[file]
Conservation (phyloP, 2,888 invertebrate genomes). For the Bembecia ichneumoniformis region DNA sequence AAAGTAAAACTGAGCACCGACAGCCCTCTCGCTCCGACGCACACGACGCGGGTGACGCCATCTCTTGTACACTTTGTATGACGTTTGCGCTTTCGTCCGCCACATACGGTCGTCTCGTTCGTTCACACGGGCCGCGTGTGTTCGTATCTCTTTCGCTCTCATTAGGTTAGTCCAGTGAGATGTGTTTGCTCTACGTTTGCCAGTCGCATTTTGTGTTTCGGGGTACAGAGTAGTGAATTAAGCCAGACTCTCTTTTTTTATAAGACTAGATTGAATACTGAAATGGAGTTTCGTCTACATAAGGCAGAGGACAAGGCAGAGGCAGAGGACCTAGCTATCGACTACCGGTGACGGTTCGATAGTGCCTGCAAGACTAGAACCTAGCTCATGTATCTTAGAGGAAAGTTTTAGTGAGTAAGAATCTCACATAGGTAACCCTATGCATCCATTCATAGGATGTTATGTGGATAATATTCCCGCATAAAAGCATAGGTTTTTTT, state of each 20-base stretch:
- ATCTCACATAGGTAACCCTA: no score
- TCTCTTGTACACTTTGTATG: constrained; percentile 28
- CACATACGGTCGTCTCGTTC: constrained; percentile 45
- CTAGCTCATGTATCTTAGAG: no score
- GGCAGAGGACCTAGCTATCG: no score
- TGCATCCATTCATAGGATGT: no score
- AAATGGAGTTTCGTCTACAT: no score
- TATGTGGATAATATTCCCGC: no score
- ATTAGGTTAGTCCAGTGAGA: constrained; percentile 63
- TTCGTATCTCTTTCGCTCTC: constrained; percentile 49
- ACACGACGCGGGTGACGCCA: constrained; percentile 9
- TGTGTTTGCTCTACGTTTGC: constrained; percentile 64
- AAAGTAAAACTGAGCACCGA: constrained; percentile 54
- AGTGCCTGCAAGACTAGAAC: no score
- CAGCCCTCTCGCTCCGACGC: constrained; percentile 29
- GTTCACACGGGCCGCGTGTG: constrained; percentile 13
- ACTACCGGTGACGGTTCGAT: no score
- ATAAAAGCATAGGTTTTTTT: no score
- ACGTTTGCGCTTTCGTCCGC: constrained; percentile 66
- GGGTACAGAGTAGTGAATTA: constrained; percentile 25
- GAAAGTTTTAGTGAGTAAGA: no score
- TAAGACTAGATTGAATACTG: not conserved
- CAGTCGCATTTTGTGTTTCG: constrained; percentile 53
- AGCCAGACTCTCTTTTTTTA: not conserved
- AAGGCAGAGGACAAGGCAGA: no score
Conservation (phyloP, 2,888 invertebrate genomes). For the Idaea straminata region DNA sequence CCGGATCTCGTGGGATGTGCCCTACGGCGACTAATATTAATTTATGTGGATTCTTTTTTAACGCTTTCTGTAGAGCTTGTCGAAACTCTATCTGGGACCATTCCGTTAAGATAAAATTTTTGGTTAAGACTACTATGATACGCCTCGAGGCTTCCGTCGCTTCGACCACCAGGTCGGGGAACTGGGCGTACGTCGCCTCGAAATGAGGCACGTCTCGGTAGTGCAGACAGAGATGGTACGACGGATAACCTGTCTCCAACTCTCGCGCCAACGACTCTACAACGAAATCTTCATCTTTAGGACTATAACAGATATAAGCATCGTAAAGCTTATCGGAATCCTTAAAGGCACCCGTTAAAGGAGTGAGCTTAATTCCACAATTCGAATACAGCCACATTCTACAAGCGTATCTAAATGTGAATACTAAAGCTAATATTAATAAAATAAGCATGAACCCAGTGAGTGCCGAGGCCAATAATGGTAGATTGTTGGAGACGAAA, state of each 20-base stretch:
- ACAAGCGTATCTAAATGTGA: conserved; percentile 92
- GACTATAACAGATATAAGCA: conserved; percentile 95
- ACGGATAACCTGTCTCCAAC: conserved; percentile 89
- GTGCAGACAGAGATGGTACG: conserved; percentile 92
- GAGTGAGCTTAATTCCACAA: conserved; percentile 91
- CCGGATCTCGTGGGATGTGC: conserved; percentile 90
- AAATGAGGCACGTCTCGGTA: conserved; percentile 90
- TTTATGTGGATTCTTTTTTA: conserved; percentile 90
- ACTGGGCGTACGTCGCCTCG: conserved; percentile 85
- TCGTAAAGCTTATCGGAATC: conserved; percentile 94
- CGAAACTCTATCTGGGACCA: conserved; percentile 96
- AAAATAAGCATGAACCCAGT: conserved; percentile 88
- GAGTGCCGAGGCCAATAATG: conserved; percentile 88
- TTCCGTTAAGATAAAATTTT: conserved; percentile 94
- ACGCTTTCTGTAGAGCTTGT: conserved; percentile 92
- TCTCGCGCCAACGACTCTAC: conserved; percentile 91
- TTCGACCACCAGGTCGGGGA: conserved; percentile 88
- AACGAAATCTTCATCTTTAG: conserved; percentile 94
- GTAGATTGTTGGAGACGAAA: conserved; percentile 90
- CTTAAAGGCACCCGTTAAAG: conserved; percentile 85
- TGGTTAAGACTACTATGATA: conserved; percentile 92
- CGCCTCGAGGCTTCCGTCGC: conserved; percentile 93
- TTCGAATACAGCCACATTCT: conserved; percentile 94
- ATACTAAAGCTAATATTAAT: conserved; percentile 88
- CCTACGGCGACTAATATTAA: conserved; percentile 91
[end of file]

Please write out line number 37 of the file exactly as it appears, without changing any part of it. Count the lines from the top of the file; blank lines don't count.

- TCGTAAAGCTTATCGGAATC: conserved; percentile 94